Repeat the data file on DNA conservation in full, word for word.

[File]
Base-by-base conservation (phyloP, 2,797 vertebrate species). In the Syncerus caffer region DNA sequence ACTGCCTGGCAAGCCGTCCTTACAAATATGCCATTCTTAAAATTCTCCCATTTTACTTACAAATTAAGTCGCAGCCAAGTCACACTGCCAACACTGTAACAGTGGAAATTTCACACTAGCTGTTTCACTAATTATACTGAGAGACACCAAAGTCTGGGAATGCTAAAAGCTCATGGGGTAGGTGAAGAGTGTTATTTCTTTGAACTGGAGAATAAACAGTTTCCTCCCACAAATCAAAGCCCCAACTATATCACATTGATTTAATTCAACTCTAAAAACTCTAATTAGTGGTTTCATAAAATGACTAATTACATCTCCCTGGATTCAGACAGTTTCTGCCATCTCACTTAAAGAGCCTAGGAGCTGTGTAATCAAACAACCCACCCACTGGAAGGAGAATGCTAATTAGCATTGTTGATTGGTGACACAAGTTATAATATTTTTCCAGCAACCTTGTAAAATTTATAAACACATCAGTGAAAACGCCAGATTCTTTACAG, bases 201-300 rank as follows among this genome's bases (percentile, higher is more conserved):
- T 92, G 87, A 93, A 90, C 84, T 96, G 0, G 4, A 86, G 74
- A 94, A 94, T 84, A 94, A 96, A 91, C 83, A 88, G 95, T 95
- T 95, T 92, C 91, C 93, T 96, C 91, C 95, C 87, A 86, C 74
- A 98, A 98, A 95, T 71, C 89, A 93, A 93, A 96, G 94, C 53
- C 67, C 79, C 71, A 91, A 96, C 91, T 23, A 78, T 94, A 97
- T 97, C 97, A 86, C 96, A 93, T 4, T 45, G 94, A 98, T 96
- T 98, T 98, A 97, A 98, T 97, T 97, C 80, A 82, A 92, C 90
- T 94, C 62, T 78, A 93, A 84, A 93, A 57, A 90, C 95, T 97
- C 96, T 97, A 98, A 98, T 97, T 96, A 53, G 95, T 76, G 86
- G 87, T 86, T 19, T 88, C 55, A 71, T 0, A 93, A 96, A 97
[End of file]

Base-by-base conservation (phyloP, 2,797 vertebrate species). In the Syncerus caffer region DNA sequence ACTGCCTGGCAAGCCGTCCTTACAAATATGCCATTCTTAAAATTCTCCCATTTTACTTACAAATTAAGTCGCAGCCAAGTCACACTGCCAACACTGTAACAGTGGAAATTTCACACTAGCTGTTTCACTAATTATACTGAGAGACACCAAAGTCTGGGAATGCTAAAAGCTCATGGGGTAGGTGAAGAGTGTTATTTCTTTGAACTGGAGAATAAACAGTTTCCTCCCACAAATCAAAGCCCCAACTATATCACATTGATTTAATTCAACTCTAAAAACTCTAATTAGTGGTTTCATAAAATGACTAATTACATCTCCCTGGATTCAGACAGTTTCTGCCATCTCACTTAAAGAGCCTAGGAGCTGTGTAATCAAACAACCCACCCACTGGAAGGAGAATGCTAATTAGCATTGTTGATTGGTGACACAAGTTATAATATTTTTCCAGCAACCTTGTAAAATTTATAAACACATCAGTGAAAACGCCAGATTCTTTACAG, bases 201-300 rank as follows among this genome's bases (percentile, higher is more conserved):
- T 92, G 87, A 93, A 90, C 84, T 96, G 0, G 4, A 86, G 74
- A 94, A 94, T 84, A 94, A 96, A 91, C 83, A 88, G 95, T 95
- T 95, T 92, C 91, C 93, T 96, C 91, C 95, C 87, A 86, C 74
- A 98, A 98, A 95, T 71, C 89, A 93, A 93, A 96, G 94, C 53
- C 67, C 79, C 71, A 91, A 96, C 91, T 23, A 78, T 94, A 97
- T 97, C 97, A 86, C 96, A 93, T 4, T 45, G 94, A 98, T 96
- T 98, T 98, A 97, A 98, T 97, T 97, C 80, A 82, A 92, C 90
- T 94, C 62, T 78, A 93, A 84, A 93, A 57, A 90, C 95, T 97
- C 96, T 97, A 98, A 98, T 97, T 96, A 53, G 95, T 76, G 86
- G 87, T 86, T 19, T 88, C 55, A 71, T 0, A 93, A 96, A 97